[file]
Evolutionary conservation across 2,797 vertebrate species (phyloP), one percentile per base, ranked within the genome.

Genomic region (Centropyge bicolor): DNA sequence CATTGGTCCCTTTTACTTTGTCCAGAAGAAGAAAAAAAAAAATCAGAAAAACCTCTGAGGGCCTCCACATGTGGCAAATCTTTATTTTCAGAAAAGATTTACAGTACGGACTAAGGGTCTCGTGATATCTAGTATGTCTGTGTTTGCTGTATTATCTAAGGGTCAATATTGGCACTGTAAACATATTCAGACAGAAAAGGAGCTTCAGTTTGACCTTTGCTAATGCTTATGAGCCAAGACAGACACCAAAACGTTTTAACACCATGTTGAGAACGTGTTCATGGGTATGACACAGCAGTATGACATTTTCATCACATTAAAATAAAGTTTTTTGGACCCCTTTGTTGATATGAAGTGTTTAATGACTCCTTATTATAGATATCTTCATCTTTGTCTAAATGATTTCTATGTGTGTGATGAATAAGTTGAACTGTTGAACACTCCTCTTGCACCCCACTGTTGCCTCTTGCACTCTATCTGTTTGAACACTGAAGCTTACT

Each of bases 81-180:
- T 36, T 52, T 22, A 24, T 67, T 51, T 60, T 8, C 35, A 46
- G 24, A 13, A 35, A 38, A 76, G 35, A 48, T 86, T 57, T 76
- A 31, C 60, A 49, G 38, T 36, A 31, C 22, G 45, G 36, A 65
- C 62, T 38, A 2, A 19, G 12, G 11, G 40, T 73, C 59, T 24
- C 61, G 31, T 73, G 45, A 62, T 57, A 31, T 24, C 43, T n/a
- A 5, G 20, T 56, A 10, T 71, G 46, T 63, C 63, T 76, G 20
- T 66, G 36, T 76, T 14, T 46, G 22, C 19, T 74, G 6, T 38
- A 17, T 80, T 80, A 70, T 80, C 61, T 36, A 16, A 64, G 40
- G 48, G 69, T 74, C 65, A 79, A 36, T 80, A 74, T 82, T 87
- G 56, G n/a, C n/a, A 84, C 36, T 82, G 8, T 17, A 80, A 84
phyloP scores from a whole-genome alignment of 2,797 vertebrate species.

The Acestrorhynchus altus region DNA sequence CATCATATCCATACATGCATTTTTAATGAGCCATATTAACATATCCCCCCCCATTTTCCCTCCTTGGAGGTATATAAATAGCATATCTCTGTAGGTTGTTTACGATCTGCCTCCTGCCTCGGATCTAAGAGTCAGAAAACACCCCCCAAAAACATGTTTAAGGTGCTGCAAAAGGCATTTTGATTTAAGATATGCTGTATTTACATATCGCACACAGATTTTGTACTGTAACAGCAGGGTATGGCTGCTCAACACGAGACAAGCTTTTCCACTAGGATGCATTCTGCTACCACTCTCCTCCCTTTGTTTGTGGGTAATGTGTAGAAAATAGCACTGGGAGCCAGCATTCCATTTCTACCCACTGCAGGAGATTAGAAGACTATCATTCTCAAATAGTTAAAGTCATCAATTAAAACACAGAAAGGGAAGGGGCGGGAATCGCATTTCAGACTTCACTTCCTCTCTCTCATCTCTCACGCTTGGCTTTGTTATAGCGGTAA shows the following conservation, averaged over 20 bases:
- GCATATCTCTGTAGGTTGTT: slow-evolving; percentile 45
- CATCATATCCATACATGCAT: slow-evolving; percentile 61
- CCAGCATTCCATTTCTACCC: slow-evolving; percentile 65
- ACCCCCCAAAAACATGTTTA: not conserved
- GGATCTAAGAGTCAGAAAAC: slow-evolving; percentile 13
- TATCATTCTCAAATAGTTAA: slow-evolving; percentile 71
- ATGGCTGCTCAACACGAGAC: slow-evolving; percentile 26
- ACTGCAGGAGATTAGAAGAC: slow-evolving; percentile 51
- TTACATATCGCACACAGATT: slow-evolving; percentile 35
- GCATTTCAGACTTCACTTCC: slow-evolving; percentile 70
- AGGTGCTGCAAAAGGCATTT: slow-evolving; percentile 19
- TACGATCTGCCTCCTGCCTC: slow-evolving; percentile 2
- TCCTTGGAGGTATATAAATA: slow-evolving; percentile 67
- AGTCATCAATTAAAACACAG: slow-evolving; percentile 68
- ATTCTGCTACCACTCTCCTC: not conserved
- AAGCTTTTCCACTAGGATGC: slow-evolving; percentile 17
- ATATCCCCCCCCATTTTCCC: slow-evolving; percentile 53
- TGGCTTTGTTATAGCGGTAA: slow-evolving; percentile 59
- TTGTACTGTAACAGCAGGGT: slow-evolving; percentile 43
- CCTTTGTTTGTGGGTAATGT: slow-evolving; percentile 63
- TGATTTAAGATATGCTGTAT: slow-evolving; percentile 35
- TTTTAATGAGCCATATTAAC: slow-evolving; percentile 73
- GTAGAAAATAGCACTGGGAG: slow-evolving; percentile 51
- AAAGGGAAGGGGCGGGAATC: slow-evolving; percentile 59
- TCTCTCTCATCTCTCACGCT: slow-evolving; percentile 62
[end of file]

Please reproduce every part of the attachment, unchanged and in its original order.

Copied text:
Evolutionary conservation across 2,797 vertebrate species (phyloP), one percentile per base, ranked within the genome.

Genomic region (Centropyge bicolor): DNA sequence CATTGGTCCCTTTTACTTTGTCCAGAAGAAGAAAAAAAAAAATCAGAAAAACCTCTGAGGGCCTCCACATGTGGCAAATCTTTATTTTCAGAAAAGATTTACAGTACGGACTAAGGGTCTCGTGATATCTAGTATGTCTGTGTTTGCTGTATTATCTAAGGGTCAATATTGGCACTGTAAACATATTCAGACAGAAAAGGAGCTTCAGTTTGACCTTTGCTAATGCTTATGAGCCAAGACAGACACCAAAACGTTTTAACACCATGTTGAGAACGTGTTCATGGGTATGACACAGCAGTATGACATTTTCATCACATTAAAATAAAGTTTTTTGGACCCCTTTGTTGATATGAAGTGTTTAATGACTCCTTATTATAGATATCTTCATCTTTGTCTAAATGATTTCTATGTGTGTGATGAATAAGTTGAACTGTTGAACACTCCTCTTGCACCCCACTGTTGCCTCTTGCACTCTATCTGTTTGAACACTGAAGCTTACT

Each of bases 81-180:
- T 36, T 52, T 22, A 24, T 67, T 51, T 60, T 8, C 35, A 46
- G 24, A 13, A 35, A 38, A 76, G 35, A 48, T 86, T 57, T 76
- A 31, C 60, A 49, G 38, T 36, A 31, C 22, G 45, G 36, A 65
- C 62, T 38, A 2, A 19, G 12, G 11, G 40, T 73, C 59, T 24
- C 61, G 31, T 73, G 45, A 62, T 57, A 31, T 24, C 43, T n/a
- A 5, G 20, T 56, A 10, T 71, G 46, T 63, C 63, T 76, G 20
- T 66, G 36, T 76, T 14, T 46, G 22, C 19, T 74, G 6, T 38
- A 17, T 80, T 80, A 70, T 80, C 61, T 36, A 16, A 64, G 40
- G 48, G 69, T 74, C 65, A 79, A 36, T 80, A 74, T 82, T 87
- G 56, G n/a, C n/a, A 84, C 36, T 82, G 8, T 17, A 80, A 84
phyloP scores from a whole-genome alignment of 2,797 vertebrate species.

The Acestrorhynchus altus region DNA sequence CATCATATCCATACATGCATTTTTAATGAGCCATATTAACATATCCCCCCCCATTTTCCCTCCTTGGAGGTATATAAATAGCATATCTCTGTAGGTTGTTTACGATCTGCCTCCTGCCTCGGATCTAAGAGTCAGAAAACACCCCCCAAAAACATGTTTAAGGTGCTGCAAAAGGCATTTTGATTTAAGATATGCTGTATTTACATATCGCACACAGATTTTGTACTGTAACAGCAGGGTATGGCTGCTCAACACGAGACAAGCTTTTCCACTAGGATGCATTCTGCTACCACTCTCCTCCCTTTGTTTGTGGGTAATGTGTAGAAAATAGCACTGGGAGCCAGCATTCCATTTCTACCCACTGCAGGAGATTAGAAGACTATCATTCTCAAATAGTTAAAGTCATCAATTAAAACACAGAAAGGGAAGGGGCGGGAATCGCATTTCAGACTTCACTTCCTCTCTCTCATCTCTCACGCTTGGCTTTGTTATAGCGGTAA shows the following conservation, averaged over 20 bases:
- GCATATCTCTGTAGGTTGTT: slow-evolving; percentile 45
- CATCATATCCATACATGCAT: slow-evolving; percentile 61
- CCAGCATTCCATTTCTACCC: slow-evolving; percentile 65
- ACCCCCCAAAAACATGTTTA: not conserved
- GGATCTAAGAGTCAGAAAAC: slow-evolving; percentile 13
- TATCATTCTCAAATAGTTAA: slow-evolving; percentile 71
- ATGGCTGCTCAACACGAGAC: slow-evolving; percentile 26
- ACTGCAGGAGATTAGAAGAC: slow-evolving; percentile 51
- TTACATATCGCACACAGATT: slow-evolving; percentile 35
- GCATTTCAGACTTCACTTCC: slow-evolving; percentile 70
- AGGTGCTGCAAAAGGCATTT: slow-evolving; percentile 19
- TACGATCTGCCTCCTGCCTC: slow-evolving; percentile 2
- TCCTTGGAGGTATATAAATA: slow-evolving; percentile 67
- AGTCATCAATTAAAACACAG: slow-evolving; percentile 68
- ATTCTGCTACCACTCTCCTC: not conserved
- AAGCTTTTCCACTAGGATGC: slow-evolving; percentile 17
- ATATCCCCCCCCATTTTCCC: slow-evolving; percentile 53
- TGGCTTTGTTATAGCGGTAA: slow-evolving; percentile 59
- TTGTACTGTAACAGCAGGGT: slow-evolving; percentile 43
- CCTTTGTTTGTGGGTAATGT: slow-evolving; percentile 63
- TGATTTAAGATATGCTGTAT: slow-evolving; percentile 35
- TTTTAATGAGCCATATTAAC: slow-evolving; percentile 73
- GTAGAAAATAGCACTGGGAG: slow-evolving; percentile 51
- AAAGGGAAGGGGCGGGAATC: slow-evolving; percentile 59
- TCTCTCTCATCTCTCACGCT: slow-evolving; percentile 62